Advertisement

Letters to the Editor

February 26, 2009

Emphasize education, not incarceration



To the editor:

o Re: The Feb. 23 column by Kathleen Parker

The question is, "Should we fix our schools or build more jails?" The fact that this question should even be asked is upsetting. It seems to me that if we concentrate our resources on one, the other would me less necessary. The atrocious condition of the schools along the Interstate 95 corridor of South Carolina as conveyed to us by Parker's article is an example of schools across the country.

Many factors of our poor economic state prompt budget cuts and that re-prioritizing of finances within all state and local governments. An example would be the state of California. A proposed cut of $2 billion from elementary, middle and high school funding on top of the existing $3 billion from K-12.

Oh, but let's make sure we approve the $30 million to save the San Francisco "harvest mouse" as per House Speaker Nancy Pelosi's concern.

Advertisement

I am a high school drop-out, acquiring my G.E.D. and taking a couple of community college courses. I have a hands-on education and have, and may always be, in the blue collar sector. Of that I am proud. I do, however, want more for my children and their children. It's my belief that education should follow only national security as our nation's main programs.

I believe that schools across the board should be safe, well-constructed or refurbished and equipped with up-to-date materials, equipment and supplies.

Teachers should make a fair wage, based on their experience and education level, with incentives to further their learning. Curriculum needs to have more positive focus, with strong emphasis on morals and ethical principles, especially in the political arena.

Quality education for all, regardless of location or economic status, can only result in a more advanced society. I believe that a majority of the population presently incarcerated in our correctional institutions would have possibly made better "life choices" had they had the chance to learn in a positive atmosphere. Learning should be fun, free and without boundaries.

Let's not build more prisons, let's build our future through education, not only in the academic sense but also through the media and entertainment areas. We can't paint everything rosy and right, but we can at least make an attempt to minimize the dark side of things and promote creativity and positive expression.

With a better educated, creative and diverse population, serious situations as we now are facing may be averted due to a better understanding of economics, government, politics, fairness and each other.

Stanley Margeson
Sharpsburg




Re-elect 'Team Williamsport'



To the editor:

A few short years ago, the Williamsport Town Election brought new life to our town when Mayor James McCleaf and a new council were elected.

Immediately, it was discovered that the town had been spending more than it took in for a number of years and was not only heavily in debt to creditors, but also to the State of Maryland and was in danger of losing its charter.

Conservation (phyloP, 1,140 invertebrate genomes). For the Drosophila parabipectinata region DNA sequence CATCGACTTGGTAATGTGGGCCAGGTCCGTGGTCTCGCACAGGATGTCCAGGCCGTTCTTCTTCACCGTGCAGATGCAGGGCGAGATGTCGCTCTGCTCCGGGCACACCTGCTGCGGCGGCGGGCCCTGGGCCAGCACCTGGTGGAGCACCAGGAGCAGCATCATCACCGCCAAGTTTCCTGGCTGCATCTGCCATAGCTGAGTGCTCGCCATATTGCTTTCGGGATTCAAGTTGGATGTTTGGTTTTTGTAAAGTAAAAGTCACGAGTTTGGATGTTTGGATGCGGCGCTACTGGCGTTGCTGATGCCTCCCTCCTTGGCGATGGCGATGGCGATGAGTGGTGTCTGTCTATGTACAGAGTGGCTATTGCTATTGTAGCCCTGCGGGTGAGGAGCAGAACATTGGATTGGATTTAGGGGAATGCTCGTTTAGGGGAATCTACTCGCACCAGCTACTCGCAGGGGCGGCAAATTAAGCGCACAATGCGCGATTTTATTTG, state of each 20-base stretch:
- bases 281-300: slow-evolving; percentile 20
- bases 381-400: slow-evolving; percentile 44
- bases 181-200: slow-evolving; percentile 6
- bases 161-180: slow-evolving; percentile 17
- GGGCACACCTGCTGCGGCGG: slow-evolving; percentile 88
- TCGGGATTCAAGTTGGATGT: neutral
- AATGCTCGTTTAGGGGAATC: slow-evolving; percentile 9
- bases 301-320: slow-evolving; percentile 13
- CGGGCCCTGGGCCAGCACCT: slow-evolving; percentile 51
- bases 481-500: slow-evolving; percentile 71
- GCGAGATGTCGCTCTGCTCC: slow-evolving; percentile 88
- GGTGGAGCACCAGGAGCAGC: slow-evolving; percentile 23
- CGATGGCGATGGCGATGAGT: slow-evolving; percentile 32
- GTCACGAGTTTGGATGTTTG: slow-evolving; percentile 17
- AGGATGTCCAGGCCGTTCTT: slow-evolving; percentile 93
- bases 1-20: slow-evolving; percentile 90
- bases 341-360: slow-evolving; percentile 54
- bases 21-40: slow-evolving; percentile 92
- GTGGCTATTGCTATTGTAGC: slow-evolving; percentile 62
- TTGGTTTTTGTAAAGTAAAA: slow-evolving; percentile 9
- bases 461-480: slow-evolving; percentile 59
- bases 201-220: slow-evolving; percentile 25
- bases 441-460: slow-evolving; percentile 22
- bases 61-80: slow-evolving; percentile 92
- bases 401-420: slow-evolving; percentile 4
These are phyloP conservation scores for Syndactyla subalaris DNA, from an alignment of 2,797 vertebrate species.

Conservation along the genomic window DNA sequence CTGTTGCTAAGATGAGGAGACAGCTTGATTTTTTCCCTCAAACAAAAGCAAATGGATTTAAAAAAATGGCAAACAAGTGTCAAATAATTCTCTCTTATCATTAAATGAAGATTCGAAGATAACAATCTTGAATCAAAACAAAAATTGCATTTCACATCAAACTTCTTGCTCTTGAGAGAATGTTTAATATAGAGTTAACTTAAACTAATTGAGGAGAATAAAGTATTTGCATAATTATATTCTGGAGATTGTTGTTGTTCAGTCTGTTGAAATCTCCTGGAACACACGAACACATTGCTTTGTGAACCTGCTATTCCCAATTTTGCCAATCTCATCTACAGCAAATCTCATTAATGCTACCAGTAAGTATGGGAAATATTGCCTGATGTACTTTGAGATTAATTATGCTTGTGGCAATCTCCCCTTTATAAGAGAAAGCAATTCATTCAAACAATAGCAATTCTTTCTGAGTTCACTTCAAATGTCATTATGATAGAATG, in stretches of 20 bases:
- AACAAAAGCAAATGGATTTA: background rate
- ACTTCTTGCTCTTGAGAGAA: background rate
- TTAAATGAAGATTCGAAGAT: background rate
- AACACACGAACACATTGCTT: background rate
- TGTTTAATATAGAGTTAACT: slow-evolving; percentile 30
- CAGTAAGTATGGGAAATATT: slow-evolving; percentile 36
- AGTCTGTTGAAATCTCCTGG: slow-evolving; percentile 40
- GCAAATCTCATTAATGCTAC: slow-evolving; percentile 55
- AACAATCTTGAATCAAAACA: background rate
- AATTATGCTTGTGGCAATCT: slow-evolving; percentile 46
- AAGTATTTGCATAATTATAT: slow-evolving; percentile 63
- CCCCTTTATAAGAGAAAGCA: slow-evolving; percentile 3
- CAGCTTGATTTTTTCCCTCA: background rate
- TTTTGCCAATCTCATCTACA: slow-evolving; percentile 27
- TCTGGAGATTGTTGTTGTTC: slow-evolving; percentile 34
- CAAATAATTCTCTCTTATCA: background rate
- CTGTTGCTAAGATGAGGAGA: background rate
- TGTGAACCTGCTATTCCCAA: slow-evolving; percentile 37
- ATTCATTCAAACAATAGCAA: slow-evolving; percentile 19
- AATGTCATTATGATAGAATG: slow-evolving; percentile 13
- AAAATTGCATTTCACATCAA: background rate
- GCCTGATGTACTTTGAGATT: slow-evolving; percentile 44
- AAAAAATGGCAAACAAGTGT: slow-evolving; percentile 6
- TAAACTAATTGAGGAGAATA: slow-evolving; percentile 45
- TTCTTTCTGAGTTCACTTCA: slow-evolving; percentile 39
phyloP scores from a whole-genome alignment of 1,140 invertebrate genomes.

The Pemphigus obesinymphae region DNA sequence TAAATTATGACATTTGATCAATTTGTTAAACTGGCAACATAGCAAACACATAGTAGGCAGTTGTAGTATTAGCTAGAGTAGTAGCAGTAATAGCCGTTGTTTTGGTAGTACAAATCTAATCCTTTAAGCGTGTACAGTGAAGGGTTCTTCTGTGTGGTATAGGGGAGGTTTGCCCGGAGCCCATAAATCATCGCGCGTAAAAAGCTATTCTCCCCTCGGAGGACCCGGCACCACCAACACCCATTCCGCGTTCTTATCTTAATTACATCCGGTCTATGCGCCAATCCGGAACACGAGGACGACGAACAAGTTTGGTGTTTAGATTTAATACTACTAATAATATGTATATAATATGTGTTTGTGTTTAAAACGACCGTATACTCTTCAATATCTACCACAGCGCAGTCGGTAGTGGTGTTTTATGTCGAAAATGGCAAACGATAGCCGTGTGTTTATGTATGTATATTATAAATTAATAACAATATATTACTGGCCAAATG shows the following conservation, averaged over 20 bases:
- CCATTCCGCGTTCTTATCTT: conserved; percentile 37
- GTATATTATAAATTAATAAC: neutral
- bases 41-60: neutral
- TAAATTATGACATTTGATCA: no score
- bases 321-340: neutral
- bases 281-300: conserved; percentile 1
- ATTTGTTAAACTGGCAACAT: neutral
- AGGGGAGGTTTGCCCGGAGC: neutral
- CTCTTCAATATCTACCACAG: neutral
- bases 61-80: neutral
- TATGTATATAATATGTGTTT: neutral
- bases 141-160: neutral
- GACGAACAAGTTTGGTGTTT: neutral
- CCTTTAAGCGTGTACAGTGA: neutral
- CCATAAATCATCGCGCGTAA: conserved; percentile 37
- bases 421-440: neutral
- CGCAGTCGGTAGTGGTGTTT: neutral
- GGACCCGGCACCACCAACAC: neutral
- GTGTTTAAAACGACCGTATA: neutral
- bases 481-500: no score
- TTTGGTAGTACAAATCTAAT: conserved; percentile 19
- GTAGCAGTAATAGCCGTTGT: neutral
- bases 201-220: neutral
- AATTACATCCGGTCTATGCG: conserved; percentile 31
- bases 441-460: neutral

In addition, the infrastructure had been seriously neglected, from buildings and equipment to curbs and drainage.

The new mayor and council dubbed themselves, "Team Williamsport" and although they had to make some unpopular decisions to balance the budget, they were able to obtain a loan from the state to maintain the charter and balance the budget.

That loan has been repaid. Since then, they have obtained funding and generated support for library renovations, two new playground areas, swimming pool renovations and expansion, additional trees, handicap accessible curbs, mini-pavilions, new lighting, sound system and a new stretch of road through Byron Memorial Park, which sees thousands of visitors in December alone for the lighting display, state-of-the-art, energy-efficient boilers, and stabilization of the remaining structures.

They coordinated teams of volunteers, committees, churches, the National Park Service, town employees, business owners and vendors who banded together to create "Williamsport Days."

Between the Community Band events, street dances, 4th of July Celebration, First Friday Sidewalk events, Classic Car events, Harvest Hoedown, Lantern Walk, General Otho Holland Williams Founders Celebration, Riverview Cemetery Luminarias, the First Annual Canalers family event, the overwhelming success of the First Annual USO Show and other events and projects too numerous to mention, it's hard to find a time to take a vacation without missing something spectacular.

Unfortunately, "Team Williamsport" developed a rift and once again the residents are faced with a major decision as team members run against each other. Both sides initially had great intentions, but in my opinion, only one side has never failed to put the best interests of Williams-port first.

This team is led by Mayor McCleaf, who has worked tirelessly and gained the personal confidence of the governor of Maryland.

On March 2, please vote to continue Mayor McCleaf in office, for Tony Drury for assistant mayor and for Joan Knode and Tim Fraker as council members.

Future projects pending include complete renovation of the boat ramp in Riverbottom Park, Renovation of the Springfield Barn, restoration of the Springfield Farmhouse, and the Railroad Lift Bridge, restoration of the Aqueduct and drainage repairs to name a few. With Mayor McCleaf in charge, Williamsport will be as well known as Williamsburg and tourism dollars will pay for us to continue to enjoy our Norman Rockwell Community.

If you haven't seen it, check out the Williamsport Web site at www.williamsportmd.org.

When you see the mayor or any of the members of his team, please remember to say thank you. Believe me, no one does it for the meager pay, but out of love of their community.

Johnna Maravelis
Williamsport

The Herald-Mail Articles
|
|
|